wrote to his friend Bourke Cockran:
`WSC to W.Bourke Cockran
29 February  Bachelors` Club W.
I hope the United States will not force Spain to give up Cuba— unless you are prepared to accept responsibility for the results of such action. If the States care to take Cuba—though this would be very hard on Spain—it would be the best and most expedient course for both the island and the world in general. But I hold it a monstrous thing if you are going to merely procure the establishment of another South American Republic—which however degraded and irresponsible is to be backed in its action by the American people—without their maintaining any sort of control over its behaviour.
I do hope that you will not be in agreement with those wild, and I must say, most irresponsible people who talk of Spain as `beyond the pale` etc etc. Do write and tell me what you do think. . . `
No doubt Churchill
felt the delicacy of the situation of overly criticizing the Spaniards who were his hosts and who necessarily were responsible for his food, his shelter and his safety. Moreover he had been under fire with the Spaniards on his twenty-first birthday. Roughing it and encountering some danger with people who are your hosts inevitably breeds a comradeship which makes completely objective reporting impossible.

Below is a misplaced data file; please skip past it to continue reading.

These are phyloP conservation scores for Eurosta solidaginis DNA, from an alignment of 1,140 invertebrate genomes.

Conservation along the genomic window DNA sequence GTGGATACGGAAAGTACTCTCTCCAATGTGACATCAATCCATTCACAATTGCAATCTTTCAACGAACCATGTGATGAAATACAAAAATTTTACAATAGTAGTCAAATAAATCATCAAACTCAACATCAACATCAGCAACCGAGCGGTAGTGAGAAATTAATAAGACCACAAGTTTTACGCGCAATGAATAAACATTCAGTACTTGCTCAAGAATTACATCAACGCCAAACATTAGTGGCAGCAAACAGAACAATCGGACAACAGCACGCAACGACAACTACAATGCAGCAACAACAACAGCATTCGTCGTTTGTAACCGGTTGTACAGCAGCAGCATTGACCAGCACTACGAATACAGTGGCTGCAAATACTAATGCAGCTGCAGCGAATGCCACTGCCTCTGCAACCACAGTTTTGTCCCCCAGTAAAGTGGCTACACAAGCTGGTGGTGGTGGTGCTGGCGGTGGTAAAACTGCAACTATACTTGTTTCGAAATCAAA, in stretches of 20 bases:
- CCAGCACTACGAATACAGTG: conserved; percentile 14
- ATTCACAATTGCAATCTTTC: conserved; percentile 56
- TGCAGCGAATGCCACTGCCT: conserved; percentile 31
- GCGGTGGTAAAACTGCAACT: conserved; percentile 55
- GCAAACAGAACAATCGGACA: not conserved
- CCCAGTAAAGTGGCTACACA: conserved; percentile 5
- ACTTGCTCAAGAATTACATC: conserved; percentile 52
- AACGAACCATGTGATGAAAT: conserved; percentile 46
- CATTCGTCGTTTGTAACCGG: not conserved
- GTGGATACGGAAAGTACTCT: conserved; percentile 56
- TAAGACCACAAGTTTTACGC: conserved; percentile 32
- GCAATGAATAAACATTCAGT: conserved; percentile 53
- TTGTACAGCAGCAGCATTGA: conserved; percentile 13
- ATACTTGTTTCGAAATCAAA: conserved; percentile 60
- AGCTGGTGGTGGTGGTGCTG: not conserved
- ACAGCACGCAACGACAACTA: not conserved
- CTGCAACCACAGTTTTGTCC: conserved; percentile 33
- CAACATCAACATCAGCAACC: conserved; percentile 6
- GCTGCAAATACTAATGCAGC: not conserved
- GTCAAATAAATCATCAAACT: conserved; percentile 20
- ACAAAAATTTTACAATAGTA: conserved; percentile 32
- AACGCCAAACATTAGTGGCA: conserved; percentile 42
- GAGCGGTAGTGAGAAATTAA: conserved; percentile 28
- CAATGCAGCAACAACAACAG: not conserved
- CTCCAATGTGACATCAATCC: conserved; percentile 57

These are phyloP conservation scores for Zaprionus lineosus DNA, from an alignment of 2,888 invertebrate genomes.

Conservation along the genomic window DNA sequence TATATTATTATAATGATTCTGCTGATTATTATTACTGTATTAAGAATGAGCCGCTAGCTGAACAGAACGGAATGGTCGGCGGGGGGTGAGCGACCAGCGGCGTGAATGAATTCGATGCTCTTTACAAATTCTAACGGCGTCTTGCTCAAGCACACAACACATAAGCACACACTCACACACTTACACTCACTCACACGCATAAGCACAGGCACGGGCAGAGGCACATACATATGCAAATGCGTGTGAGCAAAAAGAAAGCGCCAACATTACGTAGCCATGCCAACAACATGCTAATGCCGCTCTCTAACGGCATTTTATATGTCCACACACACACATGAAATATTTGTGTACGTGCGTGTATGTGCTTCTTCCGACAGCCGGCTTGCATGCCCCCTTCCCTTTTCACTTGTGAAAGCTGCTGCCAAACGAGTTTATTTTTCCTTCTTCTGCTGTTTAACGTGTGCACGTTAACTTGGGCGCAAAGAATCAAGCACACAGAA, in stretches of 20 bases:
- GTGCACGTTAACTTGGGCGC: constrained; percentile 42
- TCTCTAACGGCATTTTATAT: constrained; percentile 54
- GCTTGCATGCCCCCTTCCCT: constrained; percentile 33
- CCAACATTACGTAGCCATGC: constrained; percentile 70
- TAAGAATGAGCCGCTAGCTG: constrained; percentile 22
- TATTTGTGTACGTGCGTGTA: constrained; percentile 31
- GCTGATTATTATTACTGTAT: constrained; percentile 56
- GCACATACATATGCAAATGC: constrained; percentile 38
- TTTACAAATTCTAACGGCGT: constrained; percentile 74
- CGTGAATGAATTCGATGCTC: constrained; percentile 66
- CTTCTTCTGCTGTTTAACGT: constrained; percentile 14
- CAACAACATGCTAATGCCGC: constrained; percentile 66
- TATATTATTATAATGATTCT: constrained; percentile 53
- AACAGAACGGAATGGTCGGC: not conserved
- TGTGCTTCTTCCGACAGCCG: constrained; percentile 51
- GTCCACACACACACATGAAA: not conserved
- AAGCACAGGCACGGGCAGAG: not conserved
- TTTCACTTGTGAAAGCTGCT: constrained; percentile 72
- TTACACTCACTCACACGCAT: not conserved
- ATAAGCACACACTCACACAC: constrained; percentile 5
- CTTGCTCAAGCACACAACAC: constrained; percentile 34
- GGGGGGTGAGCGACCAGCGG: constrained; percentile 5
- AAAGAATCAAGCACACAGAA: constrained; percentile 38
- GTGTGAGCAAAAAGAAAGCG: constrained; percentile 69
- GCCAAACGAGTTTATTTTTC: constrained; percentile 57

Just over forty years later he sought to restrain his son (the author of this book L.D) from going to the Spanish civil war
to report it for the Daily Mail. He pointed out how difficult it would be to write objectively about a war
(quite apart from the difficulties of censorship) when you were on one side of the lines. He further told his son that he must on no account later go to the other side; in that case he would be suspected by both sides of being a spy.
This latter advice was heeded. In retrospect—though it was frustrating at the time-it was a good thing that General Franco`s public relations
officers only allowed the author once to come under fire about two miles outside Madrid.